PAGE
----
In this, and all following posts, I shall assume that readers have internet access but also that such access may not be available to them at all times - or at all - when on a boat. There are some instances, particularly when we get to where the bus stops are, where smartphones are invaluable, but on the whole it's perfectly possible to manage without them as people always used to.
There are two basic tools for finding out where the buses go. The "Journey Planner" and the map. Each does a different job. Firstly we will consider Planners. Most people will be familiar with journey planners either for rail travel or for planning car journeys. There are two widely-used journey planners for buses.Traveline and Transport Direct.
Traveline is run by a consortium of bus operators and local authorities and is organised on a regional basis. There are twelve regional sites, all accessible from one home page. The bus data is provided by local authorities, who maintain their own databases of bus services. It also includes train services.
Transport Direct is a government site that, using the same data, will plan a journey using buses and trains, just buses or trains or even by car. It's better than Traveline for long-distance journeys that cross regional boundaries. The bus data for both sites is provided by local authorities that maintain their own databases of bus services. The principle is simple. You enter your point of origin, destination and time of travel and are presented with a number of itineraries.
These sites should be used with caution! Here are some of the pitfalls:
1) You need to look closely at the results. As part of the research for this post I made an enquiry of both sites for a Saturday afternoon journey from Norbury Junction to Wolverhampton (chosen because I knew it wouldn't be easy). Traveline's East Midlands site (which also covers the West Midlands and large parts of southern England for some reason) couldn't find anything on a Saturday so gave me details for a Friday instead! This wasn't immediately clear and could have led to a very frustrating (non) trip.
Transport Direct couldn't find anything either, but at least it said so. Traveline's West Midlands site however came up with a number of suggestions involving taxis to nearby villages from where buses could be caught.
2) Traveline has a facility to distinguish between "buses" and "coaches". Transport Direct doesn't and treats them all as buses. This can lead it to suggest using a National Express coach for a totally-inappropriate journey without explaining that on such services you are expected to book a ticket in advance. The worst example of this I have come across was on Transport for London's planner, which once advised me to get from Central London to Greenwich by getting a bus to New Cross Gate followed by a National Express Coach, with a one-minute connection! Some planners even suggest using "dial-a-ride" type services even though these MUST be booked in advance and have routes and timetables that vary according to demand - making connections and exact timings very difficult.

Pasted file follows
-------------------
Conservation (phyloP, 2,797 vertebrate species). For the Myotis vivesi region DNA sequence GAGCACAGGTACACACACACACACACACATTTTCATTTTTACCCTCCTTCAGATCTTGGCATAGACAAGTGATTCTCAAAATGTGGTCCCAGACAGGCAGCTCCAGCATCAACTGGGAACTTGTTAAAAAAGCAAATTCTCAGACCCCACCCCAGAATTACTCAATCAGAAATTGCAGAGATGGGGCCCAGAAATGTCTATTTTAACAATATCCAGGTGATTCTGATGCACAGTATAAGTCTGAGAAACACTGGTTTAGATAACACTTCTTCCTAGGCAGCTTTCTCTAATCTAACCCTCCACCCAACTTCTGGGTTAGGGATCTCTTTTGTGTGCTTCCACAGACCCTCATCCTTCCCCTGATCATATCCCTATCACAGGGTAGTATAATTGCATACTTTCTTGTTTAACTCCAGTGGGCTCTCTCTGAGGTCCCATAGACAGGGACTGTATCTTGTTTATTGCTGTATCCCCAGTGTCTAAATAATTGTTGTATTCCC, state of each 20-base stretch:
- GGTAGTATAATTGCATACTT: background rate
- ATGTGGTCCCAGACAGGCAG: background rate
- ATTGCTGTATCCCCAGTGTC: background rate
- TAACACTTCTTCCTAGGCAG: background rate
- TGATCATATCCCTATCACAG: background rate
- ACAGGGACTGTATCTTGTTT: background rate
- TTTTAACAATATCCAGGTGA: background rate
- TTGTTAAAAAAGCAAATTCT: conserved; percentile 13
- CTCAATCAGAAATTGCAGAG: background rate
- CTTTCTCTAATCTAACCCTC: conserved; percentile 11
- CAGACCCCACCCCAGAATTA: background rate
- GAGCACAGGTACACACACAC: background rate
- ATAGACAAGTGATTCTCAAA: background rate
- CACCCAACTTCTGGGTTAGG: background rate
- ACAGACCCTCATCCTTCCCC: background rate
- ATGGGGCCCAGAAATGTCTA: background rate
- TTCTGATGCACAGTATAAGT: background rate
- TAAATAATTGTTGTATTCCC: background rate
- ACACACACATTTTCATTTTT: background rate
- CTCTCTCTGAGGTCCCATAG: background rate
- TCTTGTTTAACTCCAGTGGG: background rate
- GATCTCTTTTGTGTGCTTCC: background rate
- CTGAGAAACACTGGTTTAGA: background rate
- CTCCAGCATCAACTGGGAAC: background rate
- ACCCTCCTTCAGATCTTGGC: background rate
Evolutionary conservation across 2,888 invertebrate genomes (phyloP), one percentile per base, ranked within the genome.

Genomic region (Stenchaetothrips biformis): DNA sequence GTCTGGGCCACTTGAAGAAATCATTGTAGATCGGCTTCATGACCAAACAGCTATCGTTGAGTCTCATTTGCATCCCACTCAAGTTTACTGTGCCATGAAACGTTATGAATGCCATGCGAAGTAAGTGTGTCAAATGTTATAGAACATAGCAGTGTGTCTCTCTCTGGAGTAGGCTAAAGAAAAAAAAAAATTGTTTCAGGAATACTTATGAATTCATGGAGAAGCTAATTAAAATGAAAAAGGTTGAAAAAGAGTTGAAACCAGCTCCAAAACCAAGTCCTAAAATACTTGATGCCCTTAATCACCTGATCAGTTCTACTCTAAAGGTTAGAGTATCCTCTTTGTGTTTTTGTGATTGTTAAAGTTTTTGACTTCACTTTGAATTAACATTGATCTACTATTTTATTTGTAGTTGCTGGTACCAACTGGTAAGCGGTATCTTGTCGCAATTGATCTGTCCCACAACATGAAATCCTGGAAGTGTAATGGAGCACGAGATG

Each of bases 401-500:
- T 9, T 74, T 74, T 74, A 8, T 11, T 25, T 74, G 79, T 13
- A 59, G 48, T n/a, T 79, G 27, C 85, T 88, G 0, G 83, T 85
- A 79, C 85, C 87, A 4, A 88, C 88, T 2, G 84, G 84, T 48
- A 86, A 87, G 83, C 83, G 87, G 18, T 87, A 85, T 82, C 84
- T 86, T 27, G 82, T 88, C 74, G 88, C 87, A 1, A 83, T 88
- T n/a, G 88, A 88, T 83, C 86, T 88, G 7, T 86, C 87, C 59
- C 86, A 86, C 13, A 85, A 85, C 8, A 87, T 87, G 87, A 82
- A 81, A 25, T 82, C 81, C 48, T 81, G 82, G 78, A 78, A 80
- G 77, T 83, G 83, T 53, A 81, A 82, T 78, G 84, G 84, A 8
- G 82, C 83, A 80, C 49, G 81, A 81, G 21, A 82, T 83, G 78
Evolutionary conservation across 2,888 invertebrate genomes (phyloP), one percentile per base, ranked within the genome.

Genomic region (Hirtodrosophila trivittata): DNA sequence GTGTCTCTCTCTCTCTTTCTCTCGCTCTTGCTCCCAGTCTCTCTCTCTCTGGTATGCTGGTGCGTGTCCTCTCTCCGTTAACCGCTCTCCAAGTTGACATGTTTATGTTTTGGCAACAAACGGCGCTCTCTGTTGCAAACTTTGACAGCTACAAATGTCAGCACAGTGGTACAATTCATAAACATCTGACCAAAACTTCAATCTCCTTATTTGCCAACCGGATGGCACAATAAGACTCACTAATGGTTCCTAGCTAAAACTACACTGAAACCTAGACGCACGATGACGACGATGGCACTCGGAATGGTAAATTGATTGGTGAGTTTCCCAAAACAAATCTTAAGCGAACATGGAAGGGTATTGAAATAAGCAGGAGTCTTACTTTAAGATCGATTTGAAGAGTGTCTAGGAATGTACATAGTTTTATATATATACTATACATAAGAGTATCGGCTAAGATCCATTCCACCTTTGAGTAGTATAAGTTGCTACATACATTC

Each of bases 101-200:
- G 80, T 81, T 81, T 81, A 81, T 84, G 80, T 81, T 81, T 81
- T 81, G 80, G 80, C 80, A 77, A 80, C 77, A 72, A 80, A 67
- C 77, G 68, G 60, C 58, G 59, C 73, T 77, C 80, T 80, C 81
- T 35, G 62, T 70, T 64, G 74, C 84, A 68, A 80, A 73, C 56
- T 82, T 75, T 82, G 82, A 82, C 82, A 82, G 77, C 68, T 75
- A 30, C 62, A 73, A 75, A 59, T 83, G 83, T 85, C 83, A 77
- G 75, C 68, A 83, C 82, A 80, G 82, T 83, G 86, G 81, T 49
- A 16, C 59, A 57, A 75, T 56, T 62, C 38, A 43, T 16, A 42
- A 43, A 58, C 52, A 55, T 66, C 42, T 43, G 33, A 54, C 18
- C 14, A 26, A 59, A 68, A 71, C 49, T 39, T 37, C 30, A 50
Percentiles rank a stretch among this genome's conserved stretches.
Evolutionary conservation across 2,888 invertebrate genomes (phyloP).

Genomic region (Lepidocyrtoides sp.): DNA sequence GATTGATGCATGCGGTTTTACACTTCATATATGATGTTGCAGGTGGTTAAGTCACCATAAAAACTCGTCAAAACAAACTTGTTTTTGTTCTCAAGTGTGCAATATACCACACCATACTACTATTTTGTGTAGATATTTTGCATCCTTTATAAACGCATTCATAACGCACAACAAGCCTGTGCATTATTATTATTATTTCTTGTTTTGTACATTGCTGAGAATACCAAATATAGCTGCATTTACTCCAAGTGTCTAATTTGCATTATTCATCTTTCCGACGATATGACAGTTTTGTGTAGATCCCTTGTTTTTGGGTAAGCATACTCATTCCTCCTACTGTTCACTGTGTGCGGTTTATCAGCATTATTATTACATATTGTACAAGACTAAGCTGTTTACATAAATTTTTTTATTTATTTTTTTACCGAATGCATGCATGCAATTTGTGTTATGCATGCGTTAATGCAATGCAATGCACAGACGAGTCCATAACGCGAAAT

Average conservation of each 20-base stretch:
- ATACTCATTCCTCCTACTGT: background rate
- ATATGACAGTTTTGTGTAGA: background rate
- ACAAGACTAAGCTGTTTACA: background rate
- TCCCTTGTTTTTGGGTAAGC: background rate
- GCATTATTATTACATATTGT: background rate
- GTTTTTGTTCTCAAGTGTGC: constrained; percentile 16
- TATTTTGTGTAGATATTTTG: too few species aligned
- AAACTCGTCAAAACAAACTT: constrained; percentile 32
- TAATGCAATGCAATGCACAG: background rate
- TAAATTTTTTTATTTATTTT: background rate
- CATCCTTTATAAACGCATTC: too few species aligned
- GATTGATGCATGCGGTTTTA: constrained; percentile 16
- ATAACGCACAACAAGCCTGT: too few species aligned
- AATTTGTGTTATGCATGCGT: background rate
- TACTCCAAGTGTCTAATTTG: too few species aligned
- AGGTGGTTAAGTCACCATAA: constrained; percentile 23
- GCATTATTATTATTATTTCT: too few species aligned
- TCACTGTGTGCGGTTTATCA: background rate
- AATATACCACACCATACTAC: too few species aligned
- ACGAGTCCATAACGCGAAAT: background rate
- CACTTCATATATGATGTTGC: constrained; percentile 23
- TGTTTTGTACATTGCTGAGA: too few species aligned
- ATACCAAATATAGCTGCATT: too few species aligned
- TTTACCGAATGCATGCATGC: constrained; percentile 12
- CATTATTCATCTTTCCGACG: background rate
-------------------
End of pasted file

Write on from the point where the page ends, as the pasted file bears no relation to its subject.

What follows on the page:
3) Both sites can sometimes suggest changing buses unnecessarily. Buses using the same stretch of road won't always have the same running times and if the planner perceives that it can get you to your destination one minute quicker by changing buses it will suggest this without a thought for the practicalities. Where a change is necessary planners will often suggest changing buses at the first point that the routes come together, even if this is an obscure rural location, rather than waiting until the two buses come to somewhere more suitable such as the next town where a more reliable connection can be made.
4 The Planner will not necessarily suggest the obvious place to catch a bus. Planners are programmed to find the fastest route between two points. They will therefore suggest catching a bus from a stop at the edge of a town centre rather than a central bus station because that offers a "faster" journey. You can avoid this by specifying "Main bus station" in your enquiry, but then you might be advised to get a different bus to the edge of centre stop and change there if that offers a theoretically faster journey.(See today's tip, below)
The waterways are renowned for having places, such as Norbury, Fradley, Cowroast, Autherley Junction and the like that are very significant to boaters but otherwise almost unknown outside their immediate vicinity. The good news is that the journey planners all seem to know these points even if they are not served by bus. An enquiry for "Harecastle Tunnel" came up with a number of suggested locations in Kidsgrove (which isn't bad) and "Foxton Locks" was immediately recognised.
So: Check that the date of travel you requested is the one being offered; Ignore suggestions that include coaches or demand-responsive services and be wary of suggested connections that may or may not be necessary.
TIP OF THE DAY: After obtaining an itinerary follow the links to the actual timetables of the suggested services. You may find that that a "connection" is unnecessary or can be made at a more convenient location. (I'm assuming everyone can read a timetable....If not let me know)
Oh! and if you prefer to deal with a human being, or you don't have internet access, all the information in the journey planners is available over the telephone on 0871 200 22 33 or, if you prefer not to pay the 10p/minute charge (more from mobiles), you can use one of these geographical numbers here.
Journey Planners are OK for specific enquiries, not so good at giving a general overview of the bus network in a particular area. So, NEXT TIME: Maps!